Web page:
When using system() there remains the small problem of copying the state of the old process over into the new process. Especially copying over allocated external resources, like sockets and open file handles.

      Of course, not copying has its problems too, if one part of the fork closes/deallocates a resource while the other part wants to keep it open. But I think the other direction is more common, that only one of the two forked instances will continue to access a resource. From that direction, using OS threads to emulate fork() makes sense.

      For a very large proportion of uses of fork -- essentially all those using the 'fork & exec' idiom -- system, especially system 1, ... is a far more effective 'emulation'. The spawned process can (by default does) inherit many of the system resources -- open file, pipe and socket handles and the like -- that forked processes inherit under *nix.

      But, as Corion correctly points out, there are limitations that prevent it from being a transparent solution to porting forking programs to Windows.

      It is possible to provide a more realistic and efficient fork emulation on Windows -- one that uses real processes and even COW memory. Creating the new process and giving it COW access to the parents memory segments is relatively trivial. The difficult part is fixing up the perl internals within the spawned copy.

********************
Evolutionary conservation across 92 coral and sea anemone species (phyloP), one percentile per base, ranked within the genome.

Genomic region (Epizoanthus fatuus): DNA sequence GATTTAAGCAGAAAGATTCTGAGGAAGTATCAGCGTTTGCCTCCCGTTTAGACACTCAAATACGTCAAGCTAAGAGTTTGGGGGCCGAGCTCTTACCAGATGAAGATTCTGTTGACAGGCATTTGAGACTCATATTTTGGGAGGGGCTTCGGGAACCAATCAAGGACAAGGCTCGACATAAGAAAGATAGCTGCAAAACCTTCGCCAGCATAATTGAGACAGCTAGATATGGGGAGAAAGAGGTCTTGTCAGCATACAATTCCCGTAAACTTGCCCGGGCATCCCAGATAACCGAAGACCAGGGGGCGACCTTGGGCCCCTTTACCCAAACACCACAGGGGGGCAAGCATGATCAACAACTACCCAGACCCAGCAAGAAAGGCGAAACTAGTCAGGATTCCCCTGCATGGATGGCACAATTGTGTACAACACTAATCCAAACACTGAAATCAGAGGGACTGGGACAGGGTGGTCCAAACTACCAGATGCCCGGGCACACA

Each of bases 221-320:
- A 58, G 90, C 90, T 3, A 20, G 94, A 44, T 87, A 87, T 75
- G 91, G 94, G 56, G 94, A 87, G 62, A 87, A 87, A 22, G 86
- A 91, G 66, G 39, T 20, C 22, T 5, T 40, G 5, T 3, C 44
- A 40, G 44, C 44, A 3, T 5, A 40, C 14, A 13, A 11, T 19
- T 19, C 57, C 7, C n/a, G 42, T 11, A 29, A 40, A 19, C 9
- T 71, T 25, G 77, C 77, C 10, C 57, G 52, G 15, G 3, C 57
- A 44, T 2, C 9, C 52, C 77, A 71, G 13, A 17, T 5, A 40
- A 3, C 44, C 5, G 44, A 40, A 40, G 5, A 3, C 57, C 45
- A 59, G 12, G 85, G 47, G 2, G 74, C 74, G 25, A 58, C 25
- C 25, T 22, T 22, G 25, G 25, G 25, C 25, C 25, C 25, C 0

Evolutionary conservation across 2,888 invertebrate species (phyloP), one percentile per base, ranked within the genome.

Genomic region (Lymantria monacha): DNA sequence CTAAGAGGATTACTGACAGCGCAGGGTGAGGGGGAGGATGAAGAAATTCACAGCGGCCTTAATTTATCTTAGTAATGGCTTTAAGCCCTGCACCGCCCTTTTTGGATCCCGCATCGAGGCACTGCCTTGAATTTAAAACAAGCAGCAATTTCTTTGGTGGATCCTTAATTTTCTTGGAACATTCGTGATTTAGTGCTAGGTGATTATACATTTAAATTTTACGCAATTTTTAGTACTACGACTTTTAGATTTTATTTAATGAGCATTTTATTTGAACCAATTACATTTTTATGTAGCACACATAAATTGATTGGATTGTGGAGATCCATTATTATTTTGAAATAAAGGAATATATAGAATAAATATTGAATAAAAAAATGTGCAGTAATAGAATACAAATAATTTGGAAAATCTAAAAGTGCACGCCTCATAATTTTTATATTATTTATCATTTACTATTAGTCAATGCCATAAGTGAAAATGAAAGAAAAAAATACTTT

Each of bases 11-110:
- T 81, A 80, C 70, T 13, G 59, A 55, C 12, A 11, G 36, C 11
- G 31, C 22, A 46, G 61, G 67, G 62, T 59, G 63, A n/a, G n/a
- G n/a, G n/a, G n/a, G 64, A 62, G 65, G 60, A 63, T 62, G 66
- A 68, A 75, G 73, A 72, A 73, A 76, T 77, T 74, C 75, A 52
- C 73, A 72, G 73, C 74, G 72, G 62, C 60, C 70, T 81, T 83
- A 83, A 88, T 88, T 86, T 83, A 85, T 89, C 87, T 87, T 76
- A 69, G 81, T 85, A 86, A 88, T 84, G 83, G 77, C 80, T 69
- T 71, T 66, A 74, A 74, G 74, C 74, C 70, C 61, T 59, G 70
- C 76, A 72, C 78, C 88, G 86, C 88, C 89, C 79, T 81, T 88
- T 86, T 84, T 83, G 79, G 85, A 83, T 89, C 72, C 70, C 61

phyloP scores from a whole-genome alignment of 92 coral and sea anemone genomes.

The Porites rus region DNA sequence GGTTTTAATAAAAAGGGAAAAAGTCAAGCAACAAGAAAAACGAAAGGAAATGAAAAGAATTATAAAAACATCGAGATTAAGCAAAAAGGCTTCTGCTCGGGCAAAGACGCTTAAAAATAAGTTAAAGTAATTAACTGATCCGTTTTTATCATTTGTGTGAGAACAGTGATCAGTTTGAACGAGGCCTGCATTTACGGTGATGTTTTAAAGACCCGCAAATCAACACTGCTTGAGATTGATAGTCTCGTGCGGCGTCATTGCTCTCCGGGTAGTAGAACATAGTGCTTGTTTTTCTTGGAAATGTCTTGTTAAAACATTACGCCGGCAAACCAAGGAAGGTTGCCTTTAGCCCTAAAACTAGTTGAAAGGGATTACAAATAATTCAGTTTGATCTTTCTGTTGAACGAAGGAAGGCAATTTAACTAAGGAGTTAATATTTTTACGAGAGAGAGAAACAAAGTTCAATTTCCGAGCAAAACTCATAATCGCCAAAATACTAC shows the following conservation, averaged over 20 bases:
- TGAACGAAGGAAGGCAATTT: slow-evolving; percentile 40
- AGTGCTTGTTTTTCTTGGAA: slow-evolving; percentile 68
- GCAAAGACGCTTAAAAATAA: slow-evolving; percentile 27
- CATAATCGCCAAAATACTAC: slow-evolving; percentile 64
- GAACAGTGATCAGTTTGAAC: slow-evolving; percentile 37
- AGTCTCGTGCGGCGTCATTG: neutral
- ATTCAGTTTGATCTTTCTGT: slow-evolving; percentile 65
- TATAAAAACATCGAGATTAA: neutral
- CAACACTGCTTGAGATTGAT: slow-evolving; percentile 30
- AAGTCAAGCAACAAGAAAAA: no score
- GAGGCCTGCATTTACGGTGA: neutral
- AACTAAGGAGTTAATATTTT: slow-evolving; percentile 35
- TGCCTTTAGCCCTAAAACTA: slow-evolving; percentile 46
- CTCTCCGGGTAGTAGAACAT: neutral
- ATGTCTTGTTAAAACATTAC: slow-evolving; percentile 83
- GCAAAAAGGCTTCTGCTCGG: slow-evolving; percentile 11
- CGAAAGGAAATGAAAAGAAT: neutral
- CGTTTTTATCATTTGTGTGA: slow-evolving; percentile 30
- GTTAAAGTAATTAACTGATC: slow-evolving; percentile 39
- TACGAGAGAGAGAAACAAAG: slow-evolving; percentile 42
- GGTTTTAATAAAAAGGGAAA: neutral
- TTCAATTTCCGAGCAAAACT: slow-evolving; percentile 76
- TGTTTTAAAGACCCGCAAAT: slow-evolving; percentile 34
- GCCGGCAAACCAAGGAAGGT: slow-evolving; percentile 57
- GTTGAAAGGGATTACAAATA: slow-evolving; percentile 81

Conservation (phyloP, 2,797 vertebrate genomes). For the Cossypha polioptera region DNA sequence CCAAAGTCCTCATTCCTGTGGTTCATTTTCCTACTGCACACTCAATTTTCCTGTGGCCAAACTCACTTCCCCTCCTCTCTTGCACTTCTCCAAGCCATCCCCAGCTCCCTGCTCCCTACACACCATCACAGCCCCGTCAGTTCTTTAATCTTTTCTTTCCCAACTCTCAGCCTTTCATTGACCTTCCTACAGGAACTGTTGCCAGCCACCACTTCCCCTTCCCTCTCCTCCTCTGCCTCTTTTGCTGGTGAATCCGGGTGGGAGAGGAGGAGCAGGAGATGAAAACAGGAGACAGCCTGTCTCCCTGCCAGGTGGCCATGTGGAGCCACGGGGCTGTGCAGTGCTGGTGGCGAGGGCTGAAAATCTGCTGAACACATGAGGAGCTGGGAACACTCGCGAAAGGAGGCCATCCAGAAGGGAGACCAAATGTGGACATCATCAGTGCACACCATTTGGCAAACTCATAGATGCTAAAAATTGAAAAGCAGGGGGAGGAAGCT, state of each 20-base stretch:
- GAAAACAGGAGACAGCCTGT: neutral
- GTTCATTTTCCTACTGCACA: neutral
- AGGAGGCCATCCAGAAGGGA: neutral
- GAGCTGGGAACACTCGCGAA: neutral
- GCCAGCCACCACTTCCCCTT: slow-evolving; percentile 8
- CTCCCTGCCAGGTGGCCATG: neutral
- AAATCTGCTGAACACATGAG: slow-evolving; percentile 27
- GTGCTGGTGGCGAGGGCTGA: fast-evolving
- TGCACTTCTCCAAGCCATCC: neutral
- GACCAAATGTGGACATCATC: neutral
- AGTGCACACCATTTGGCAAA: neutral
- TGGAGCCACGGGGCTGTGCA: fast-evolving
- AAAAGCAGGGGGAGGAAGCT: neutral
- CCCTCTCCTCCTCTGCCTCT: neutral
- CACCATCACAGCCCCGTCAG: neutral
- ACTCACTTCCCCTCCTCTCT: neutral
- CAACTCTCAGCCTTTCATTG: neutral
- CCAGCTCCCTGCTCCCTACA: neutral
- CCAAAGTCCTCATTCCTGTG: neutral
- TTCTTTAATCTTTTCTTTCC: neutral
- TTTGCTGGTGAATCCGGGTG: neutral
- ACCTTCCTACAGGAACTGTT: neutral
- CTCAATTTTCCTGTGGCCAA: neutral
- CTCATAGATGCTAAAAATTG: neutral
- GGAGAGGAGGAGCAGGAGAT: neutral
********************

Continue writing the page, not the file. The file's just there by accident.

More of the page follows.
Examine what is said, not who speaks -- Silence betokens consent -- Love the truth but pardon error.
      "Science is about questioning the status quo. Questioning authority".
      In the absence of evidence, opinion is indistinguishable from prejudice.
        But, as Corion correctly points out, there are limitations that prevent it from being a transparent solution to porting forking programs to Windows

        Yep - thanks Corion, Buk.

        By way of belated (and incomplete) explanation, I was led down this path by a PDL::Graphics::PLplot test script which does a couple of forks.
        That test script works fine on nix systems, but exhibits some odd behaviour and errors on Windows. Thing is, of course, that the plplot library sets some globals and is not thread safe - not an issue with fork() on nix, but, as I've finally managed to grasp, prone to error with fork() on windows ... simple as that !!

        Cheers,
        Rob